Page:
“Two-Wheels” Wishes to Thank “Many-Wheels”

Last Friday found me taking advantage of one of those nice, mild January afternoons that come and go at random around here. Which is another way of saying I went out on my bike. As usual, I had started out riding more or less into the breeze so I would have a tailwind coming home (I’m such a slacker).

As I rode toward home along a straight one-mile stretch of road, I saw two or three school buses and some other traffic coming from the opposite direction. We were getting pretty close together when the caution lights started flashing on the school bus in front. I just knew it was about to stop, and its red lights would flash and its robotic STOP sign would swing out, and I would lose all that lovely momentum because I am a real stickler for safety when it comes to children, so of course I was going to stop at the first movement of that robo-STOP sign. I sped up a little, hoping I might dive past the STOP sign before it swung out but, since the bus was clearly rolling to a stop, I kept my hands on the brake levers too.

You might as well know that relations between those on two wheels and those on four-plus wheels sometimes become… well… tense. I have had motorists yell “Get that thing off the road!!” at me, when I was bicycling on the shoulder of a highway and nowhere close to being in the way. And once when a pickup truck ran over and ruined my $1200 bike, the cop who came to the accident scene did not file a report. Probably thought Ms. Pickup had performed a public service. The point here is, I was not optimistic.

Then something amazing happened. The bus braked to a dead stop, still flashing yellow, and sat there for another two seconds as I scooted by. Only then did the driver engage the robo-STOP and red lights. A motorist — driving a school bus, no less –had waited for me (a mere cyclist) to pass, even though it meant holding up a string of other traffic.

I felt like the feathered protagonists in Make Way for Ducklings.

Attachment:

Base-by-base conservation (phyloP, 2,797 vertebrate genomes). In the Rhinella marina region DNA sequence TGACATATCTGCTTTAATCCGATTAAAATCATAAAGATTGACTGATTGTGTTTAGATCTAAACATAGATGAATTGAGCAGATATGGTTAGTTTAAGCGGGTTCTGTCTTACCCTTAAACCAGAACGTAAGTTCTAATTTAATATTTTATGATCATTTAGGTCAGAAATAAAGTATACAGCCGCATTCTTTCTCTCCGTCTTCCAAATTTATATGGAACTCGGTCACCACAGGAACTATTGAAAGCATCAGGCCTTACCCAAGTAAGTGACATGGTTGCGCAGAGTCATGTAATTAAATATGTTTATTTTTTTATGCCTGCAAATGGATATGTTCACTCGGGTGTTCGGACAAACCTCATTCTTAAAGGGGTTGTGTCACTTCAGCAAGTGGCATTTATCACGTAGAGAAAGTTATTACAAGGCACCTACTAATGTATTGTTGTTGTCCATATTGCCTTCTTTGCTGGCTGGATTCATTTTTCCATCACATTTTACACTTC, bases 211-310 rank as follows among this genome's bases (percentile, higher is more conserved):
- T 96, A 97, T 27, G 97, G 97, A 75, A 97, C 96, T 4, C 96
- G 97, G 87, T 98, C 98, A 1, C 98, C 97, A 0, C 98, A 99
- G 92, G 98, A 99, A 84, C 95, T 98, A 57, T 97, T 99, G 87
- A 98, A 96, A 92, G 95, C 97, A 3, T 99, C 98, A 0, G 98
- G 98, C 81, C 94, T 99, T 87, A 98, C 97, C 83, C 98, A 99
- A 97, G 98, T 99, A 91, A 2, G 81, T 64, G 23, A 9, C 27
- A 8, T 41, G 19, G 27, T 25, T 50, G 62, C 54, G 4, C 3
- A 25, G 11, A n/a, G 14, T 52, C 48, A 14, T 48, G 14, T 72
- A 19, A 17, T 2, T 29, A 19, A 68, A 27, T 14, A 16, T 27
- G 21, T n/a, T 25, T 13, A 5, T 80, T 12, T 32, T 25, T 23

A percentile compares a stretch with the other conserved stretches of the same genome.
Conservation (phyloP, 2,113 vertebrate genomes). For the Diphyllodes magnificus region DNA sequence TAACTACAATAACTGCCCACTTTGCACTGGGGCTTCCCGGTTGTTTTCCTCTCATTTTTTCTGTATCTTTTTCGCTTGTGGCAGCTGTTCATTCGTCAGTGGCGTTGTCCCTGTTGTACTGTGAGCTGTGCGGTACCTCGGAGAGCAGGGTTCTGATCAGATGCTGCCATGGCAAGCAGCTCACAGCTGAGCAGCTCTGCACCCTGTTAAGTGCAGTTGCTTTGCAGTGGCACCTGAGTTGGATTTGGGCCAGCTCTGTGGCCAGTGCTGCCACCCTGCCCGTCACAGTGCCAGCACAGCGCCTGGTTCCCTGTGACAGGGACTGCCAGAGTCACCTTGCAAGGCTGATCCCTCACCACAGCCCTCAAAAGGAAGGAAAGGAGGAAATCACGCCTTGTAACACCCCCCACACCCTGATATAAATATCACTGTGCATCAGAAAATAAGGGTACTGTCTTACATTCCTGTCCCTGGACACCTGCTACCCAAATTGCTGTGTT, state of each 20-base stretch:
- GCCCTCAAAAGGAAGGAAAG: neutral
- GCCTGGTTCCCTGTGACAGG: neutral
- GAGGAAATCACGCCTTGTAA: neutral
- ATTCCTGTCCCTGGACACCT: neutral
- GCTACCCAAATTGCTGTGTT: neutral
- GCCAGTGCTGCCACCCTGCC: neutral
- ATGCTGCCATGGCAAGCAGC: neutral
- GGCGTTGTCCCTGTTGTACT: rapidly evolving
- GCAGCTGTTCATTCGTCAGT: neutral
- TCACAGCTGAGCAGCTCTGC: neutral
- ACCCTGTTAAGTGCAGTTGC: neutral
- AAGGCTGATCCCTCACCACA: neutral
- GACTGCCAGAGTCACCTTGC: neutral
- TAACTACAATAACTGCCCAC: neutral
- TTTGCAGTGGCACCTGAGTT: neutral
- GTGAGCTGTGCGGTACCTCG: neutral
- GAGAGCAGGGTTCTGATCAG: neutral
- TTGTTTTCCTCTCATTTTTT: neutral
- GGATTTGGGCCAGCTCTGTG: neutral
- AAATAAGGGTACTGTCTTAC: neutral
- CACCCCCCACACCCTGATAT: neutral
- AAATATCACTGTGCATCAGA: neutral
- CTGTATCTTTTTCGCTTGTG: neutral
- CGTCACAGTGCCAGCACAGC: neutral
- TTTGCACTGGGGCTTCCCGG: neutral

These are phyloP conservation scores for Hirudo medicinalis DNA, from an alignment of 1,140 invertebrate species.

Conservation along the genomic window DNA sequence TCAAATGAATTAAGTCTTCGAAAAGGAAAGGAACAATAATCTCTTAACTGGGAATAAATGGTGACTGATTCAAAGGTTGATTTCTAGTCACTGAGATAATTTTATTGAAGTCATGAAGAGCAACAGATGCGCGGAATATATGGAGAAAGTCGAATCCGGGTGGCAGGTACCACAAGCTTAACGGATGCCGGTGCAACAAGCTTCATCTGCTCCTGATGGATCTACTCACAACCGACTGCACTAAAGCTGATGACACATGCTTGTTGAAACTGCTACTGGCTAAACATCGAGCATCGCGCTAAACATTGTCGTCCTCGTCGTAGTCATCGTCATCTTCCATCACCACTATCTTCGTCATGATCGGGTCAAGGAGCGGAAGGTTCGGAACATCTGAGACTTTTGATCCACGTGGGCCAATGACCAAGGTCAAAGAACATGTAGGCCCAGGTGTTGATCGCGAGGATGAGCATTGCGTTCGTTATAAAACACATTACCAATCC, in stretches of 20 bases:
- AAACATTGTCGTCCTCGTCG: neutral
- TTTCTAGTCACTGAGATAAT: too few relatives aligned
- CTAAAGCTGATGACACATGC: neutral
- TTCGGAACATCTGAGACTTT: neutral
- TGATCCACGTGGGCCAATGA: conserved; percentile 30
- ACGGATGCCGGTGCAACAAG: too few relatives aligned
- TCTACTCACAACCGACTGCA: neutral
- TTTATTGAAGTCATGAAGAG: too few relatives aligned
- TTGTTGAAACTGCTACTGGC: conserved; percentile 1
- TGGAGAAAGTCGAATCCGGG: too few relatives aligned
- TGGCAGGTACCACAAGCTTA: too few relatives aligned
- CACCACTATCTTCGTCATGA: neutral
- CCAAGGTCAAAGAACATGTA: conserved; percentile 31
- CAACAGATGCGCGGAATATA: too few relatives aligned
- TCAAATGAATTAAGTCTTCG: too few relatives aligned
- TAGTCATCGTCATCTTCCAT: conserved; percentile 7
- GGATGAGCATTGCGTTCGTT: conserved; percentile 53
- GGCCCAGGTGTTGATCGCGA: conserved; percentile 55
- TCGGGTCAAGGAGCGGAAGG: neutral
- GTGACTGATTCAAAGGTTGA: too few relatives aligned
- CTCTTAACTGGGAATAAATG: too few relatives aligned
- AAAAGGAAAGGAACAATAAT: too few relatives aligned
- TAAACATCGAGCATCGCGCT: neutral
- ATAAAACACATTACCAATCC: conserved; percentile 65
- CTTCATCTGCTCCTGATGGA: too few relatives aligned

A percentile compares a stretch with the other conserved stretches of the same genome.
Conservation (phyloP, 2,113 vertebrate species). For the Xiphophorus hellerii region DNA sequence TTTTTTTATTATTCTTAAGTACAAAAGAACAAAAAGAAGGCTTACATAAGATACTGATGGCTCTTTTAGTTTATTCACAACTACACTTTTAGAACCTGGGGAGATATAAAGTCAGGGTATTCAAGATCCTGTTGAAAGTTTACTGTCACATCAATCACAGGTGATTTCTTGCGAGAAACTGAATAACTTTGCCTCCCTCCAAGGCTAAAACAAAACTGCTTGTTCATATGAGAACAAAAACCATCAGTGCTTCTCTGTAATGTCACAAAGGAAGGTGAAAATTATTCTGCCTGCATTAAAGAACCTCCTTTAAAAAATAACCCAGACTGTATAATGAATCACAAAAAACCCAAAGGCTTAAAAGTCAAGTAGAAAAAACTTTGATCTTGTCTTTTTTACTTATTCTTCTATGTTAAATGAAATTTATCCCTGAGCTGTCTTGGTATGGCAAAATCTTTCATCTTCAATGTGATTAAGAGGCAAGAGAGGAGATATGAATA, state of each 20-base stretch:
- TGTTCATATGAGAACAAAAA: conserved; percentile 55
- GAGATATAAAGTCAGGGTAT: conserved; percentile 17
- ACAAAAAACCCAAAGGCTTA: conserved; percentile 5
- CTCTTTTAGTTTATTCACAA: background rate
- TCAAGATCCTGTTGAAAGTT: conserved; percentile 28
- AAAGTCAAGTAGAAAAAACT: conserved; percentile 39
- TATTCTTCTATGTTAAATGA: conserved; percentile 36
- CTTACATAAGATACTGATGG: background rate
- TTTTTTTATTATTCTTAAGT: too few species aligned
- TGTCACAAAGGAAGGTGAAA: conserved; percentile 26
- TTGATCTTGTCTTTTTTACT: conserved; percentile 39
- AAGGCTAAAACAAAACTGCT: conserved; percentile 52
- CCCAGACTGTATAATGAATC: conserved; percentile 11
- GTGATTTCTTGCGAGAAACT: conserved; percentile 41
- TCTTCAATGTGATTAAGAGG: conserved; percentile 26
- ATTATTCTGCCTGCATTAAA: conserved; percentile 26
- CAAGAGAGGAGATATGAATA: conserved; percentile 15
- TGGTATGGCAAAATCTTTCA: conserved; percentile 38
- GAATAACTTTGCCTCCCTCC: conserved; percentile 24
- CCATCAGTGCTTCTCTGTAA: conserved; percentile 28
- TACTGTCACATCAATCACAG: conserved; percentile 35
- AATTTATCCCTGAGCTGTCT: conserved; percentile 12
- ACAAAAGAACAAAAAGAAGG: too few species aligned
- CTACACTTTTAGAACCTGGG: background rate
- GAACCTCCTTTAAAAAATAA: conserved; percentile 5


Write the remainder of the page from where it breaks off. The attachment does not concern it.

So thank you, Ms. Bus Driver. Your kindness has brightened my day and renewed my optimism about the neighborliness of my fellowman. Not to mention helping me maintain my killer average speed. (Well, okay, that last item is an exaggeration.) Anyway, it was such a beautiful thing that I wanted to pass it on.

Today I am linking up this bit of sunshine with my wonderful friends over at Soli Deo Gloria.

Thanks for reading!

About Jan C. Johnson

Welcome! If you like food, reading, laughing over life's little disasters, and maybe thinking about the bigger things of life, you have come to the right place. Besides blogging, I write humorous fiction, though real life tends to leave fictional humor in the shade. But I'm not a total goofball. No, really. I'm also working on a biography project. I live in North Texas with my husband, Brent. We enjoy bicycling, Mexican food, and traveling to visit our kids and grandkids.
This entry was posted in I Remember When... (my OWN stories), Thoughts on Two Wheels and tagged , , , , . Bookmark the permalink.

14 Responses to “Two-Wheels” Wishes to Thank “Many-Wheels”

  1. Michelle says:

    As a driver, I admit that I sometimes become frustrated with bikers. However, I do come from a family of bikers and have a deep appreciation for the maintaining of speed that you’re talking about. I’m so glad you were blessed by the bus driver.


  2. Cindy says:

    I have mixed feelings for bikers – especially after we hit two cyclists in Colorado. When I am driving (especially in Houston traffic) I get very irritated at bikers creating traffic jams on the roads or not following road rules. Bikers not following road rules caused our accident. As a human, I respect their right to have a safe place to ride. So I am always very cautious around bikers and try to go out of my way to avoid them at all costs! Jan, not only would I wait a few seconds before manning the robo-Stop Sign, I would probably go down another street!


  3. Jan says:

    I know, Cindy… I don’t understand people who are old enough to drive, getting out there on bikes and disregarding the traffic laws. It isn’t hard; the same rules apply to bikes as cars, with a few slight modifications because of bikes’ lower speed. I think we should teach bicycle safety in elementary school, AND cover bike laws in driver’s ed courses. Mutual awareness and respect would go a long way.

    Anyway, it’s nice to know that if I get run over it won’t be by you! Thanks for commenting!


  4. Erin says:

    That’s so nice..I love those small, random acts of kindness. Sometimes they mean the most.


  5. Jen Ferguson says:

    You know, I think that the moments like these can serve as such inspiration for us to keep them moving on, paying them forward, to get out of our own heads and seek to serve others — with patience, a smile, or just a genuine, How are you?

    I’m so blessed by this story today!


  6. Jan says:

    Hi, Jen! You’re right, and it’s such fun to perform a “random act of kindness” and give someone else’s day a boost. Thanks for visiting.


  7. Amy Sullivan says:

    I’m so glad you shared this today! I love when we are surprised by the kindness of others.


  8. Tiffini says:

    :)…lol! that is a ray of sunshine. Encourages me to spread more of that when I am out and about. Good job riding your bike. Just movin the body does it good;)


  9. Funny how the driver’s simple act of noticing you created such a little window of grace. Ride safely and may the wind be at your back!


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